Decision on Federal Tort Claims Act Claims

On January 13, 2017, the independent claims officer within the Environmental Protection Agency – guided by the U.S. Department of Justice – made a decision on the administrative claims brought under the Federal Tort Claims Act (FTCA) in connection with the Aug. 5, 2015 Gold King Mine release. After careful analysis, the claims officer concluded that the agency is not legally able to pay compensation for the claims.

When passing the FTCA, Congress wanted to encourage government agencies to take action without the fear of paying damages in the event something went wrong while taking the action. So the act does not authorize federal agencies to pay claims resulting from government actions that are discretionary – that is, acts of a governmental nature or function and that involve the exercise of judgment.

Because the agency was conducting a site investigation at the Gold King Mine under the Comprehensive Environmental Response, Compensation, and Liability Act, the agency’s work is considered a “discretionary function” under this law. Therefore, the circumstances surrounding the Gold King Mine incident unfortunately do not meet the conditions necessary to pay claims.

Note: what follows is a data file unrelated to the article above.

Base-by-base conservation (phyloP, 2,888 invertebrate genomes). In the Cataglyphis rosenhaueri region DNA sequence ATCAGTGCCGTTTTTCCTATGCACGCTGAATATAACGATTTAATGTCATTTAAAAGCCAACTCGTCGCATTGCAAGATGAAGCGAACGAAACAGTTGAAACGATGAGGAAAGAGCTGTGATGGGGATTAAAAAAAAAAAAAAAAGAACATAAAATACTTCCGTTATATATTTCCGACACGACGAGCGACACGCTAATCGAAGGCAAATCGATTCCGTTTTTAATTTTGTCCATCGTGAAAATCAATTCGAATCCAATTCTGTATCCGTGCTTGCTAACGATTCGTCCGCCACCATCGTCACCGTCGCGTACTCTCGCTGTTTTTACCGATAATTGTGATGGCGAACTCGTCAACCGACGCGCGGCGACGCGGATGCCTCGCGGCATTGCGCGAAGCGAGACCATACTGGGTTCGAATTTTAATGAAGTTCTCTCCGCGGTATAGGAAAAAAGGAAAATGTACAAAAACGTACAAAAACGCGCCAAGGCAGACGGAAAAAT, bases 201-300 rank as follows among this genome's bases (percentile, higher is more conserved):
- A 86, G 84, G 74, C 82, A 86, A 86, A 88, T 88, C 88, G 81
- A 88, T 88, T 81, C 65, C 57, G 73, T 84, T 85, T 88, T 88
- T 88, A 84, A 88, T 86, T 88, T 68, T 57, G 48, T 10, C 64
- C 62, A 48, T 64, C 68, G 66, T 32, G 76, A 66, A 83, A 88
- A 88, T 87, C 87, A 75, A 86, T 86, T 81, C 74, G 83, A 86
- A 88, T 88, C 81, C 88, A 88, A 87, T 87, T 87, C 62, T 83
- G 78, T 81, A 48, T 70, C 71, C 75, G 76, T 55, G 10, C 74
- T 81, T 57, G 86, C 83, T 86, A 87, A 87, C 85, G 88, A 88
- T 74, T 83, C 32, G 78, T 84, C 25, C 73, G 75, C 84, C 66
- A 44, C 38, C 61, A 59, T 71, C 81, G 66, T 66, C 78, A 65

However, those who have filed claims and whose claims have been denied may challenge this decision with the United States District Court within six months of the date of the denial.

The EPA has taken responsibility for the Gold King Mine incident, including providing financial support, continued water treatment and monitoring, developing and implementing a permanent remedial plan for the broader mining region, and research to improve our understanding of how contaminants move through complex river systems.